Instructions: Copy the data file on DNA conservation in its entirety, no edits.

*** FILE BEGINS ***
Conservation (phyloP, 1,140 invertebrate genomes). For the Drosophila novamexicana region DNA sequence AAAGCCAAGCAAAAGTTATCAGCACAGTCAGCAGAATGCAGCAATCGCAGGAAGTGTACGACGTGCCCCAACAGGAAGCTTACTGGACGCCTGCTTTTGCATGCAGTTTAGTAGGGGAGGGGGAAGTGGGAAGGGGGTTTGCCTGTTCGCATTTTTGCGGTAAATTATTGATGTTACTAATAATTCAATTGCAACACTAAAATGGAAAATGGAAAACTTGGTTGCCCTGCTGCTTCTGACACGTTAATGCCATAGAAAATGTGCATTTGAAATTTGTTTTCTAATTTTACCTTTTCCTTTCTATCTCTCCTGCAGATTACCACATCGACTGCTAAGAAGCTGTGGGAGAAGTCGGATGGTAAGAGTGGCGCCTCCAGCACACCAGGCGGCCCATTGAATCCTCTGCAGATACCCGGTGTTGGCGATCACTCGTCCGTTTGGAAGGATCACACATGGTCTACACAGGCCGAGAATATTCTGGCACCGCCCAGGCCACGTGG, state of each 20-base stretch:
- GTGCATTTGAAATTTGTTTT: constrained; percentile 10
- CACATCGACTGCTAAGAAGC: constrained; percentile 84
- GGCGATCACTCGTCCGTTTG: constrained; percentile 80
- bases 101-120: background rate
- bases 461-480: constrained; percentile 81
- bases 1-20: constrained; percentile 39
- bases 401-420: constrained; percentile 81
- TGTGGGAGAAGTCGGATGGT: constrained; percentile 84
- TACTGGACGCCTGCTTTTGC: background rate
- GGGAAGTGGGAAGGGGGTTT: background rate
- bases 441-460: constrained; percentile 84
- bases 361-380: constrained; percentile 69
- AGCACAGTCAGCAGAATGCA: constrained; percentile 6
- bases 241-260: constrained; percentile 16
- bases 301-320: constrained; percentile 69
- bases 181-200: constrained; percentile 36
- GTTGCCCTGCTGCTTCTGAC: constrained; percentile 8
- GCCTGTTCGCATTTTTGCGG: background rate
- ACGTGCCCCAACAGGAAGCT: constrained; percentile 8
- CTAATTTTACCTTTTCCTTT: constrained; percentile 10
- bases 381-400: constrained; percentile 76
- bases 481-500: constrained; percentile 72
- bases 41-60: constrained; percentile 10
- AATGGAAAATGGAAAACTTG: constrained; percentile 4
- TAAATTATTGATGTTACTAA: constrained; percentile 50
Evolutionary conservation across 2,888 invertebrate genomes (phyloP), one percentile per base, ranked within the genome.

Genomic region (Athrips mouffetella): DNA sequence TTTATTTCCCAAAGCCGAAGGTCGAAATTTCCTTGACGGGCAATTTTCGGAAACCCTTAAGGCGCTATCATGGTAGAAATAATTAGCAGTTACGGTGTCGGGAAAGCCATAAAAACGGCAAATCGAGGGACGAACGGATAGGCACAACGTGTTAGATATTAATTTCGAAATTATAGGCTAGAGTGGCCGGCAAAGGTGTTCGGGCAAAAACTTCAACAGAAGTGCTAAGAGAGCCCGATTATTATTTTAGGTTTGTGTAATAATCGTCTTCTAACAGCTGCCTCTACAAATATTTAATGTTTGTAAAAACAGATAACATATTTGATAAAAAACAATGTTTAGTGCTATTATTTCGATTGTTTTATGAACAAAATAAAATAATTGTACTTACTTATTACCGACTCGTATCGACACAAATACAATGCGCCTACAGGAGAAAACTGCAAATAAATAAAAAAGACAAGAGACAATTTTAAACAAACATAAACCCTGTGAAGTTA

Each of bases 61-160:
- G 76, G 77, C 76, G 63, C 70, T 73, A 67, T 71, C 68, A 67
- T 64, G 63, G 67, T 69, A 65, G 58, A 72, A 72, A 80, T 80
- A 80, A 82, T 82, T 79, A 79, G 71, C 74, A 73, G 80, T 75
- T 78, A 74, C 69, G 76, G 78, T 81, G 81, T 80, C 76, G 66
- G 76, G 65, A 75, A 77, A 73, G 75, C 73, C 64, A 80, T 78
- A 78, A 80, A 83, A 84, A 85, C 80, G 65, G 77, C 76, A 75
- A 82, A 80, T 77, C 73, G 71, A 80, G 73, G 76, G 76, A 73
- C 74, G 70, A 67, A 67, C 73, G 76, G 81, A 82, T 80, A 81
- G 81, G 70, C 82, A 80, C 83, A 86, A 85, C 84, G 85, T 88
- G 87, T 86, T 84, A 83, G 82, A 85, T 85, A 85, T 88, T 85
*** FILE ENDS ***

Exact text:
Conservation (phyloP, 1,140 invertebrate genomes). For the Drosophila novamexicana region DNA sequence AAAGCCAAGCAAAAGTTATCAGCACAGTCAGCAGAATGCAGCAATCGCAGGAAGTGTACGACGTGCCCCAACAGGAAGCTTACTGGACGCCTGCTTTTGCATGCAGTTTAGTAGGGGAGGGGGAAGTGGGAAGGGGGTTTGCCTGTTCGCATTTTTGCGGTAAATTATTGATGTTACTAATAATTCAATTGCAACACTAAAATGGAAAATGGAAAACTTGGTTGCCCTGCTGCTTCTGACACGTTAATGCCATAGAAAATGTGCATTTGAAATTTGTTTTCTAATTTTACCTTTTCCTTTCTATCTCTCCTGCAGATTACCACATCGACTGCTAAGAAGCTGTGGGAGAAGTCGGATGGTAAGAGTGGCGCCTCCAGCACACCAGGCGGCCCATTGAATCCTCTGCAGATACCCGGTGTTGGCGATCACTCGTCCGTTTGGAAGGATCACACATGGTCTACACAGGCCGAGAATATTCTGGCACCGCCCAGGCCACGTGG, state of each 20-base stretch:
- GTGCATTTGAAATTTGTTTT: constrained; percentile 10
- CACATCGACTGCTAAGAAGC: constrained; percentile 84
- GGCGATCACTCGTCCGTTTG: constrained; percentile 80
- bases 101-120: background rate
- bases 461-480: constrained; percentile 81
- bases 1-20: constrained; percentile 39
- bases 401-420: constrained; percentile 81
- TGTGGGAGAAGTCGGATGGT: constrained; percentile 84
- TACTGGACGCCTGCTTTTGC: background rate
- GGGAAGTGGGAAGGGGGTTT: background rate
- bases 441-460: constrained; percentile 84
- bases 361-380: constrained; percentile 69
- AGCACAGTCAGCAGAATGCA: constrained; percentile 6
- bases 241-260: constrained; percentile 16
- bases 301-320: constrained; percentile 69
- bases 181-200: constrained; percentile 36
- GTTGCCCTGCTGCTTCTGAC: constrained; percentile 8
- GCCTGTTCGCATTTTTGCGG: background rate
- ACGTGCCCCAACAGGAAGCT: constrained; percentile 8
- CTAATTTTACCTTTTCCTTT: constrained; percentile 10
- bases 381-400: constrained; percentile 76
- bases 481-500: constrained; percentile 72
- bases 41-60: constrained; percentile 10
- AATGGAAAATGGAAAACTTG: constrained; percentile 4
- TAAATTATTGATGTTACTAA: constrained; percentile 50
Evolutionary conservation across 2,888 invertebrate genomes (phyloP), one percentile per base, ranked within the genome.

Genomic region (Athrips mouffetella): DNA sequence TTTATTTCCCAAAGCCGAAGGTCGAAATTTCCTTGACGGGCAATTTTCGGAAACCCTTAAGGCGCTATCATGGTAGAAATAATTAGCAGTTACGGTGTCGGGAAAGCCATAAAAACGGCAAATCGAGGGACGAACGGATAGGCACAACGTGTTAGATATTAATTTCGAAATTATAGGCTAGAGTGGCCGGCAAAGGTGTTCGGGCAAAAACTTCAACAGAAGTGCTAAGAGAGCCCGATTATTATTTTAGGTTTGTGTAATAATCGTCTTCTAACAGCTGCCTCTACAAATATTTAATGTTTGTAAAAACAGATAACATATTTGATAAAAAACAATGTTTAGTGCTATTATTTCGATTGTTTTATGAACAAAATAAAATAATTGTACTTACTTATTACCGACTCGTATCGACACAAATACAATGCGCCTACAGGAGAAAACTGCAAATAAATAAAAAAGACAAGAGACAATTTTAAACAAACATAAACCCTGTGAAGTTA

Each of bases 61-160:
- G 76, G 77, C 76, G 63, C 70, T 73, A 67, T 71, C 68, A 67
- T 64, G 63, G 67, T 69, A 65, G 58, A 72, A 72, A 80, T 80
- A 80, A 82, T 82, T 79, A 79, G 71, C 74, A 73, G 80, T 75
- T 78, A 74, C 69, G 76, G 78, T 81, G 81, T 80, C 76, G 66
- G 76, G 65, A 75, A 77, A 73, G 75, C 73, C 64, A 80, T 78
- A 78, A 80, A 83, A 84, A 85, C 80, G 65, G 77, C 76, A 75
- A 82, A 80, T 77, C 73, G 71, A 80, G 73, G 76, G 76, A 73
- C 74, G 70, A 67, A 67, C 73, G 76, G 81, A 82, T 80, A 81
- G 81, G 70, C 82, A 80, C 83, A 86, A 85, C 84, G 85, T 88
- G 87, T 86, T 84, A 83, G 82, A 85, T 85, A 85, T 88, T 85